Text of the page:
Agro products market flexibility key to overcoming COVID-19 impacts on agriculture

Covid-19 and restrictions measures are among the biggest challenges that the modern world is facing.
Covid-19 has attacked the very core of our present society, and has thrown light on many problems including agriculture and food system we will face going forward.
To build future food systems that are fit for purpose, we need to take a systems approach, develop a multi-stakeholder identity, maintain joint accountability and redesign the incentives and transitional steps to get us there.
The Food Action Alliance (FAA) led by partners from public, private and civil society, farmer and consumer organizations and academia, works to expedite country and region-led partnership platforms in the Americas, Europe, Africa, India and South-East Asia.
The head of the United Nations World Food Programme has highlighted how Covid-19 puts over three dozen countries at risk of a famine of ‘biblical’ proportions. That is a famine that could affect hundreds of millions of people, post Covid-19. Global warming, insect attacks, global health pandemics, these are not few and far in between anymore, but a fact of life.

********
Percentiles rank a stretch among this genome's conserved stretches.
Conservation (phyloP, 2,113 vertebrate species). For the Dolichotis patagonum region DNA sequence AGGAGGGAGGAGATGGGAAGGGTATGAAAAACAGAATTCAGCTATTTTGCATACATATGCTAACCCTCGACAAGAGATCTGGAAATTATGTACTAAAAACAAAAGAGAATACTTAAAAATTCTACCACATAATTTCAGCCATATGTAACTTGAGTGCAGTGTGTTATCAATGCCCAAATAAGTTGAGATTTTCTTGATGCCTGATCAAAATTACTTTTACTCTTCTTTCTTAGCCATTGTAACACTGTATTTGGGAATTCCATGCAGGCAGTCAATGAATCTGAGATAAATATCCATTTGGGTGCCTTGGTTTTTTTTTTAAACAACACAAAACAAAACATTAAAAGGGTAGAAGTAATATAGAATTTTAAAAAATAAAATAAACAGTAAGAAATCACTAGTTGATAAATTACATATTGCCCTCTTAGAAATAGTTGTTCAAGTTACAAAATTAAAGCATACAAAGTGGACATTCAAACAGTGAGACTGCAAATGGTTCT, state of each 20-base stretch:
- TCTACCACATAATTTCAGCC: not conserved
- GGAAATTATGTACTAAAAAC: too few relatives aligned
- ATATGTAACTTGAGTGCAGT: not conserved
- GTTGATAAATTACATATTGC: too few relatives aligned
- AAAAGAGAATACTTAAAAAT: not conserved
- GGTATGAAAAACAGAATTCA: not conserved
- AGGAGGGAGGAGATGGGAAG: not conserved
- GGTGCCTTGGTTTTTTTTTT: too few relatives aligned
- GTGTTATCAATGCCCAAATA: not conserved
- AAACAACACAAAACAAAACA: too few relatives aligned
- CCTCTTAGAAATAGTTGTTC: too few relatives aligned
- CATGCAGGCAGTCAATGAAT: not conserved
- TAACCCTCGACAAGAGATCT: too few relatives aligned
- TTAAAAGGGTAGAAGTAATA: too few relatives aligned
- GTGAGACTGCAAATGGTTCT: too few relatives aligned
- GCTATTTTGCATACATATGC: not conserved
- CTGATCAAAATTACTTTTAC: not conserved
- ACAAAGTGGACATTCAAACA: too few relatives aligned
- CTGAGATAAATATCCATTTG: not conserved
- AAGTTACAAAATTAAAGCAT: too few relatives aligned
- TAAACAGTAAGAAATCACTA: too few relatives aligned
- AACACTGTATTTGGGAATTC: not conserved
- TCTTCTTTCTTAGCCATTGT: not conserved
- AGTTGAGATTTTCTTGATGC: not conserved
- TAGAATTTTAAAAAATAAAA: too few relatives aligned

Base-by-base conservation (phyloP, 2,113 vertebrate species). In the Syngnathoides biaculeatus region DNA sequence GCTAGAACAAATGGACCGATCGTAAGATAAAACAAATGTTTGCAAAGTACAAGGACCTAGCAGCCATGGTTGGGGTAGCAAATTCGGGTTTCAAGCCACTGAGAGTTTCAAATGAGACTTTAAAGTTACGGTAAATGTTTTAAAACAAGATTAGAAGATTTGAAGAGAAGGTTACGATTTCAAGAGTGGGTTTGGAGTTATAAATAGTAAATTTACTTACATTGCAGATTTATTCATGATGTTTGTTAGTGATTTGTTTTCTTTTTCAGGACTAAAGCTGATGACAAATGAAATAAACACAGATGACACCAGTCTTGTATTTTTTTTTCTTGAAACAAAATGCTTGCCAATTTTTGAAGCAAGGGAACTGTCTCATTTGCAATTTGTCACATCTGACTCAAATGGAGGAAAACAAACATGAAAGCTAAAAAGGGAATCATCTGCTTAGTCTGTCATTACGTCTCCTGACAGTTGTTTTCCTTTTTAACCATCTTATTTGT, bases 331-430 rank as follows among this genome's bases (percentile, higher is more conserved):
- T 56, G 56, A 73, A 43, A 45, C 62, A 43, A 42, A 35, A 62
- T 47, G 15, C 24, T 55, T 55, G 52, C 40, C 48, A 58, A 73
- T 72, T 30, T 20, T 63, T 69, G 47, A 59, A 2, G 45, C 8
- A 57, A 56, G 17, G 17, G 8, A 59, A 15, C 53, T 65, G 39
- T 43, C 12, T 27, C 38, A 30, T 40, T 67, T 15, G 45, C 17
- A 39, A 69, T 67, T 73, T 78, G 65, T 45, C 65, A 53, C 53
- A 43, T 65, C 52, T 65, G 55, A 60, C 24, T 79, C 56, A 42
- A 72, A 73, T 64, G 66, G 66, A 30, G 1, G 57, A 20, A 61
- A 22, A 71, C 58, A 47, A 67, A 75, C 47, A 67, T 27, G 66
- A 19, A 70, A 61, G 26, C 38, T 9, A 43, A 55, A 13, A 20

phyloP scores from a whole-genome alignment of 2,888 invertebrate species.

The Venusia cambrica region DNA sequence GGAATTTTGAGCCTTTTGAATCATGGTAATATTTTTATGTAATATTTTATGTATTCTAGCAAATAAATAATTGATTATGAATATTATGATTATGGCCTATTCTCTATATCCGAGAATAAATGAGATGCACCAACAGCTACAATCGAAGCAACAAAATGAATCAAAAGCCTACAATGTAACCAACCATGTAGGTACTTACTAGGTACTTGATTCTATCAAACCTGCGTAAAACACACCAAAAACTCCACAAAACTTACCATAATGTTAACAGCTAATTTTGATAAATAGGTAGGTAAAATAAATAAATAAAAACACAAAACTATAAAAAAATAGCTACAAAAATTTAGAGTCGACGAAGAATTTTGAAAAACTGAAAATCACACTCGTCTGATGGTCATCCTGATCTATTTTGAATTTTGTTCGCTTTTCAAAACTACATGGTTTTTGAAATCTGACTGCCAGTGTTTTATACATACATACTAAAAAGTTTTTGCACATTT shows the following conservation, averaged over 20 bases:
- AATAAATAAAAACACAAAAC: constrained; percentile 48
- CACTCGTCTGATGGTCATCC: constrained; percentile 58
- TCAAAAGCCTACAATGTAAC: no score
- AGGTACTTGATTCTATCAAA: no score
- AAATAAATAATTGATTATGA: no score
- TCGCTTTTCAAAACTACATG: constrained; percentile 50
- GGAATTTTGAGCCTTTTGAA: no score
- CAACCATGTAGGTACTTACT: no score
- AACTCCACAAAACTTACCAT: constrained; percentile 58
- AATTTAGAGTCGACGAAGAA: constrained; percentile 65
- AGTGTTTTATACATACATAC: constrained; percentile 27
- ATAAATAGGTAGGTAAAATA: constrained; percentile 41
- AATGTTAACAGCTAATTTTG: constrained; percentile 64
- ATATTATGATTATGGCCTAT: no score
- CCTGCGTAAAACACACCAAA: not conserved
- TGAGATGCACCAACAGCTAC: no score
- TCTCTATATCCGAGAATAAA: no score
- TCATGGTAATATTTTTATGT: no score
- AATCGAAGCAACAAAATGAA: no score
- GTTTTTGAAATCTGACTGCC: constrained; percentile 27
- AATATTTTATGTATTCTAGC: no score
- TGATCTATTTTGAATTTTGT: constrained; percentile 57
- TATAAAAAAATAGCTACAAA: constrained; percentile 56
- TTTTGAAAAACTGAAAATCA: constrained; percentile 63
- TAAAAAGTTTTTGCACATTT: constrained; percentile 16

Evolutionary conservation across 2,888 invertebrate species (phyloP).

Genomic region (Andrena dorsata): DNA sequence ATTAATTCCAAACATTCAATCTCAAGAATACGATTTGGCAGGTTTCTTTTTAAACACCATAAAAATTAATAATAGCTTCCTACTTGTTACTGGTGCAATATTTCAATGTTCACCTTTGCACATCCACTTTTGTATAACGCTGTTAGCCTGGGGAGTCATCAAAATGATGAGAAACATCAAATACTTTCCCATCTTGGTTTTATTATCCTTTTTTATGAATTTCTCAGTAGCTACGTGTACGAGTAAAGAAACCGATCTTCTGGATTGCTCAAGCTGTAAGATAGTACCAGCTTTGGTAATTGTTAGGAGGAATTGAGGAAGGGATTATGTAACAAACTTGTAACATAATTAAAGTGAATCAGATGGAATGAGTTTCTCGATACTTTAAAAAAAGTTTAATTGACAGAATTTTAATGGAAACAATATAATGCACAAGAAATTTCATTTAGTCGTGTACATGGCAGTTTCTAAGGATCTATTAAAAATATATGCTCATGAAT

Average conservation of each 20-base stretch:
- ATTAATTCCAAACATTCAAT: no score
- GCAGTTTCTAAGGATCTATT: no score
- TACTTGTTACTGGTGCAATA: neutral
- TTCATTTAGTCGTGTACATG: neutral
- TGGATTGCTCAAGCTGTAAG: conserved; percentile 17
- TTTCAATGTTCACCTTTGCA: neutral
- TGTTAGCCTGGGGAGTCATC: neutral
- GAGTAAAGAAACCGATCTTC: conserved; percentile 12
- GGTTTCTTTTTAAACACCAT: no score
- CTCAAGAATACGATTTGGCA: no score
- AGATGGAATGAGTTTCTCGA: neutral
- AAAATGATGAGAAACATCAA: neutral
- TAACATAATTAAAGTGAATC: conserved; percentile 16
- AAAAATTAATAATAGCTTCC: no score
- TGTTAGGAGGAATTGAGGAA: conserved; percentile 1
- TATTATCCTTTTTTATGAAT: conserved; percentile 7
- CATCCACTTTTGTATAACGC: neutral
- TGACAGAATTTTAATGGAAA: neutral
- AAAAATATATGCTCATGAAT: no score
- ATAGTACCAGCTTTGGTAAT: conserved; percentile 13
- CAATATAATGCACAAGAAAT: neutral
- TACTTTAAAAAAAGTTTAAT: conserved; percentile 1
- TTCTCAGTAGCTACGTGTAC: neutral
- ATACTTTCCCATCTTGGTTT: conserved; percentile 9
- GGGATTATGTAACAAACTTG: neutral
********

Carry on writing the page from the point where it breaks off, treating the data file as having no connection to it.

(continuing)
To overcome the impacts of the pandemic on agricultural sector and counter the investment headwind, there needs to be a major push to agricultural product market flexibility and to ensure that the farmer has a market to sell to.
For Myanmar farmers to reach their full potential in agriculture, they need more investment, crop diversification, access to information and research, along with complete mechanization of cultivation.
These challenges can be overcome by farmers as private companies, under the contract farming system, are obliged to support farmers in terms of technology and supervision, in cooperation with governmental departments.
Farmers, on their part, would be responsible for growing crops using Good Agricultural Practices and producing crops that meet the quality, quantity, and standards set by both sides under the contract.
Agricultural experts are obliged to conduct research and disseminate knowledge to farmers who are dealing with the consequences of using chemical inputs and the impact of climate change.
The other sectors we need to improve through research are highland cultivation, boosting production of rice through water management, and fighting diseases using methods that do not affect the natural environment.
We should not forget the fact that small farmers play a crucial role in ensuring food sufficiency and nutritional content, abolishing poverty, and promoting inclusive and sustainable agricultural development operations.

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